The warning shots have been fired. Wheat, corn and soybeans have reached record and near-record high commodity prices. Tight global supplies threaten access to cereal grains and oilseeds for the world’s hungry and poor. Domestic food prices are rising, no thanks to higher costs for both raw materials and the energy needed for transportation and refrigeration.
Converting cropland from producing food and feed to growing corn for ethanol is being questioned, along with federal and state farm and tax policies that encourage the shift. For probably at the first time in history Minnesota farmers need to hope for bumper crops in the Southern Hemisphere, during our winter season, to replenish global food stocks.
This is the background for what is certain to become an historic Minnesota debate, pitting traditional allies against each other. Here’s why:
First, farmers and local investors are responsible for Minnesota’s huge stake in biofuels development. Currently, 15 of the 20 ethanol plants operating or under construction in the state are locally owned. This keeps profits within the state, spreading the benefits of higher grain prices throughout rural Minnesota and the entire farm economy.
Second, Minnesota is home to churches and nonprofits that are leaders in fighting hunger at home and abroad. Organizations such as CARE, programs such as Food for Peace, refinements in domestic feeding programs such food stamps and Women, Infants and Children (WIC) and international food relief efforts can all be traced back to Minnesota political leaders, scholars and farm and church groups. What’s more, issues and actions affecting hunger never went out of style in Minnesota, even when public attention was distracted by events elsewhere.
These diverse groups of Minnesotans have usually stood united when public policy issues hit the dinner plate. That may not be possible if food gets scarce while crops are fueling our gas tanks.
For these reasons, Minnesota needs to engage a lively public debate over the unintended impacts of biofuel research and development and, ultimately, how public policy should respond to food shortages if other public policies help create the shortages. These are not small matters.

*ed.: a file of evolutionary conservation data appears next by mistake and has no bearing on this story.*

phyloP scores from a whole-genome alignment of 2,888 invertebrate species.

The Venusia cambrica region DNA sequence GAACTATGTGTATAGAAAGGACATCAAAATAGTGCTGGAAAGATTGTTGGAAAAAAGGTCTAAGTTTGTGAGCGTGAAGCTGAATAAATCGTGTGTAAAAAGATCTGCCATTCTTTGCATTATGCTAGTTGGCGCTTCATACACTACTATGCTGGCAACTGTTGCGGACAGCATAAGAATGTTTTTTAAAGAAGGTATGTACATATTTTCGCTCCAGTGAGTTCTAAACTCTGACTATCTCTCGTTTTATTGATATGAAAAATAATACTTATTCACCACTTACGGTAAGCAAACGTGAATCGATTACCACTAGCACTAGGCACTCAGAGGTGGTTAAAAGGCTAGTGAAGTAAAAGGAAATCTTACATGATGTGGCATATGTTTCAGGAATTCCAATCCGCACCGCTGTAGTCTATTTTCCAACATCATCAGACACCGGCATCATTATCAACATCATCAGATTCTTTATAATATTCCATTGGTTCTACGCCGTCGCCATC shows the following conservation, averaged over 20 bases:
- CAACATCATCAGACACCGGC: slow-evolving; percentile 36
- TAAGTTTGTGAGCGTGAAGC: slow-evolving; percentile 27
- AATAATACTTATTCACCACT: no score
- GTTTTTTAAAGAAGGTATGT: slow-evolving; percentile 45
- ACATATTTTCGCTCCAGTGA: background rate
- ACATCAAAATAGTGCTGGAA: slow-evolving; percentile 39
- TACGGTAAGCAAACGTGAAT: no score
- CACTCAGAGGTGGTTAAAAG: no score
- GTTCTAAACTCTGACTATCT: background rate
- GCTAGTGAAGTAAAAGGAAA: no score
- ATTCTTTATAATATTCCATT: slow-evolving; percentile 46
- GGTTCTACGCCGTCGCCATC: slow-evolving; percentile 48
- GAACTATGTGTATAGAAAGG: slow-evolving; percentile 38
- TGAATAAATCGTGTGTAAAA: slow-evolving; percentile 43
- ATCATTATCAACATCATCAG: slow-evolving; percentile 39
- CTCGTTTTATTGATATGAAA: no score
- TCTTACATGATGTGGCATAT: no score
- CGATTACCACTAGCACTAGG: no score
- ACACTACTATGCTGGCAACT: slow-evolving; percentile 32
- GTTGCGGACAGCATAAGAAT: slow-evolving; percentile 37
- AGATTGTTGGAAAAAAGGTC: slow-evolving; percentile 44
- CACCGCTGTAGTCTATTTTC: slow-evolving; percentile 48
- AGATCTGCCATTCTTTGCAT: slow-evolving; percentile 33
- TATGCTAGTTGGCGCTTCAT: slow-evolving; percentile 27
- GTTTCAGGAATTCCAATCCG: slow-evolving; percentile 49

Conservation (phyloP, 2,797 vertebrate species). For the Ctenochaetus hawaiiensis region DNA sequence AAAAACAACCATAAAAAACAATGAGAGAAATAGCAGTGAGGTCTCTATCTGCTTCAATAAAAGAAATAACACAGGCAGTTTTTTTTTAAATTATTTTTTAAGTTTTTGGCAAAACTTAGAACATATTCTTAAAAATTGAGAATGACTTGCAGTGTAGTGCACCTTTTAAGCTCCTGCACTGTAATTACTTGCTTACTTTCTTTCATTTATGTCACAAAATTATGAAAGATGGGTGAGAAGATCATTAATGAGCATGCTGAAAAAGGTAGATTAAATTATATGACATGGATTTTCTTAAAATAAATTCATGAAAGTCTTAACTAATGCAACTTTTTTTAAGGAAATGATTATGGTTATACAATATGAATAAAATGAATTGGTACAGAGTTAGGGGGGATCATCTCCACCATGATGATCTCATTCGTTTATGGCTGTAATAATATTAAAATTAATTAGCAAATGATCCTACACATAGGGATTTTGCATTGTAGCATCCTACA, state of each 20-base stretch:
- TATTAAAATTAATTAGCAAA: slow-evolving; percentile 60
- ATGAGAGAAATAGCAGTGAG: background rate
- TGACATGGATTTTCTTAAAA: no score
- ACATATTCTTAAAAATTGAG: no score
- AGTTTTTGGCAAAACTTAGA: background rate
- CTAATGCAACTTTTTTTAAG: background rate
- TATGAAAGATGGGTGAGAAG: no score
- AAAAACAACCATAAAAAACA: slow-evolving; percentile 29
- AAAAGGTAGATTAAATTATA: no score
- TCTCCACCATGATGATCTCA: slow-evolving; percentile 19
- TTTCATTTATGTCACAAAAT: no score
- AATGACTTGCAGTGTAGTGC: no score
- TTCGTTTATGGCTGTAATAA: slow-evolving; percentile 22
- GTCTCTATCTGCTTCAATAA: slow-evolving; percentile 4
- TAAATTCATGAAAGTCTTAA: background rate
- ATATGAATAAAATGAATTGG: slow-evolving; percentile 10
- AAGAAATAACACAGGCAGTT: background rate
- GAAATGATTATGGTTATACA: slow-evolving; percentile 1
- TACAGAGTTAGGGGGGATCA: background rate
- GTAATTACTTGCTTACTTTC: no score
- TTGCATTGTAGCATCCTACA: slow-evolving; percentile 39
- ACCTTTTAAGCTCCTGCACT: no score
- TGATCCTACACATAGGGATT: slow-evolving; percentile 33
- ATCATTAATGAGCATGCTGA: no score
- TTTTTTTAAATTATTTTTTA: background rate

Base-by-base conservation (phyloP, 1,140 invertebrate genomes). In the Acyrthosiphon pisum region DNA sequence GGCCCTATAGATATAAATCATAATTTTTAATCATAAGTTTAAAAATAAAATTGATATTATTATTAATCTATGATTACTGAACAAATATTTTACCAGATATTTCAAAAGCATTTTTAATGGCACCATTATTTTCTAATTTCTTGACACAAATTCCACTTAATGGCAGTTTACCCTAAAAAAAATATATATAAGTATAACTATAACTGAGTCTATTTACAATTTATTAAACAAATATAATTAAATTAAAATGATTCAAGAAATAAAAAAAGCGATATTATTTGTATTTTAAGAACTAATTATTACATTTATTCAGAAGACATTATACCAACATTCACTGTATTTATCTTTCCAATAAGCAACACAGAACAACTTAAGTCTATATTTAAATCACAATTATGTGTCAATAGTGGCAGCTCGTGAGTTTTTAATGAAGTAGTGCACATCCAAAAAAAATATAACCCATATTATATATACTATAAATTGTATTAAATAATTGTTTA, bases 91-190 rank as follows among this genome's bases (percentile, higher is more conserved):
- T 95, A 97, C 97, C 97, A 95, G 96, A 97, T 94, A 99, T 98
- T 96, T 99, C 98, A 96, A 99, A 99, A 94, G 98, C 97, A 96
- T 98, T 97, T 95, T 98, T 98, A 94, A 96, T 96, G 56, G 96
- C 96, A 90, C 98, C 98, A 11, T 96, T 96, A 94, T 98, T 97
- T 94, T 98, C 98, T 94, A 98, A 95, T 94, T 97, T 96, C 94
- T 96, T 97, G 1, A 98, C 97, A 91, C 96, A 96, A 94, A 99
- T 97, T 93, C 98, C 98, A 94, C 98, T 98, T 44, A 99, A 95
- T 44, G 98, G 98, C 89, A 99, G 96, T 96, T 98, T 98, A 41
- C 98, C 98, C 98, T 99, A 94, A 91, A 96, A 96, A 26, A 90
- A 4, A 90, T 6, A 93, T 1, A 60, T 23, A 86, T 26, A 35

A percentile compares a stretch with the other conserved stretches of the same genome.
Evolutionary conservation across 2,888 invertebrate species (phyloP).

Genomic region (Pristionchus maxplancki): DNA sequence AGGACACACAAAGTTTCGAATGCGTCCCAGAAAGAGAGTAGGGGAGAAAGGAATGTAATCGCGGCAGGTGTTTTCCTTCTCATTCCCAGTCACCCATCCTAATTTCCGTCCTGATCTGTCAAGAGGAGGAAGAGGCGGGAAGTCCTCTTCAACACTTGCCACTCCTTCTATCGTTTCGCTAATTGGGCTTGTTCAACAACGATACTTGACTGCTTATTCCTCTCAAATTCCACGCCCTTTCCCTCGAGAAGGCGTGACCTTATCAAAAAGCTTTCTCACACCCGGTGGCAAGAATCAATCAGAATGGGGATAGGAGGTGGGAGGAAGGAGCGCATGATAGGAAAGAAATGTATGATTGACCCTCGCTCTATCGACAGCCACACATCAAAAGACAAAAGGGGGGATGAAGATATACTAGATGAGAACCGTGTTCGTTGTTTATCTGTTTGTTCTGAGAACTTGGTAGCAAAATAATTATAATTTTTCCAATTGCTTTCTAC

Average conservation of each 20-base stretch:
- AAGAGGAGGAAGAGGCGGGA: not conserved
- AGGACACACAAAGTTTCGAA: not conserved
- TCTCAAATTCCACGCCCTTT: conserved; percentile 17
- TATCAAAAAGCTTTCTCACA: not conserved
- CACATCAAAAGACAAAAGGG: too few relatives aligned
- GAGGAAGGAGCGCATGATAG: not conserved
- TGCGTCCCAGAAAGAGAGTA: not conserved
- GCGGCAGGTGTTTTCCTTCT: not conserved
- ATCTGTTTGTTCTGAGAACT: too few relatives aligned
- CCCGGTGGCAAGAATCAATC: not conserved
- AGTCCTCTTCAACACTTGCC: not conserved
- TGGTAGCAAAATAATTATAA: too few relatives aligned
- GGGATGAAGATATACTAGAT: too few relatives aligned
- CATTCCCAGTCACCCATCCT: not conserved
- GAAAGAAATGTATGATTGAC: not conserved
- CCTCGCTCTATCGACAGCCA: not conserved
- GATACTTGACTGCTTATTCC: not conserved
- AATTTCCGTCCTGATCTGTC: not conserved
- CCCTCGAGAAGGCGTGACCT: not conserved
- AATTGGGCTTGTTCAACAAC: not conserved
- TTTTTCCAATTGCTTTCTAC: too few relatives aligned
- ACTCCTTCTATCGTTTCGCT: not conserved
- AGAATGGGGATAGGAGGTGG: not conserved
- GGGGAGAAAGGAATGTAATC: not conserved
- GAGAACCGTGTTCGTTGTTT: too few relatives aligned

Several research papers are available on the Internet to serve as primers for the food and fuel debate. Two that express merging concerns include “The New World of Biofuels” written by Robbin S. Johnson and C. Ford Runge for the Woodrow Wilson International Center for Scholars in Washington, D.C., and “How Biofuels Could Starve the Poor,” by Runge and fellow University of Minnesota economist Benjamin Senauer for Foreign Affairs magazine.
These writers bring credentials to the debate. Runge, who holds a McKnight endowed chair in applied economics and law at the University of Minnesota, has experience working for Democratic leaders in Congress and as a trade negotiator for the Reagan administration. Johnson is a teaching fellow at the university’s Humphrey Institute and is a former senior vice president at Cargill’s world headquarters in Minnetonka. Senauer is a professor of applied economics and co director of the university’s Food Industry Center.
The Foreign Affairs article at includes an exchange among Runge, Senauer and former Democratic U.S. Senate Leader Tom Daschle of South Dakota that sharpens the issues at stake. Daschle is a major proponent of ethanol.
The authors note that U.S. ethanol plants will achieve the capacity to produce 11.4 billion gallons of ethanol a year by the end of 2008, and that the Bush administration has set an annual production target of 35 billion gallons of renewable fuels by 2017.
The latter objective doesn’t specify which crops or feedstocks will boost biofuel output fivefold in the next decade. But for now the sources are corn in the United States and sugar cane in Brazil – the two leading biofuel producer nations.
“The World Bank has estimated that in 2001, 2.7 billion people in the world were living on the equivalent of less than $2 per day; to them, even marginal increases in the cost of staple grains could be devastating,” Runge and Senauer wrote. “Filling the 25-gallon tank of an SUV with pure ethanol requires [more than] 250 pounds of corn – which contains enough calories to feed one person for a year.”
Runge and Johnson’s paper offers an alternative biofuels policy that would adjust subsidies for food and fuel production depending on needs at the time.
This “food and fuel” approach should be the starting point for discussions on rationalizing both crop and energy subsidies. Minnesota has an important role to play in both.
Additional data about ethanol and the fuel vs. fuel debate can be found on the Minnesota Corn Growers Association’s website.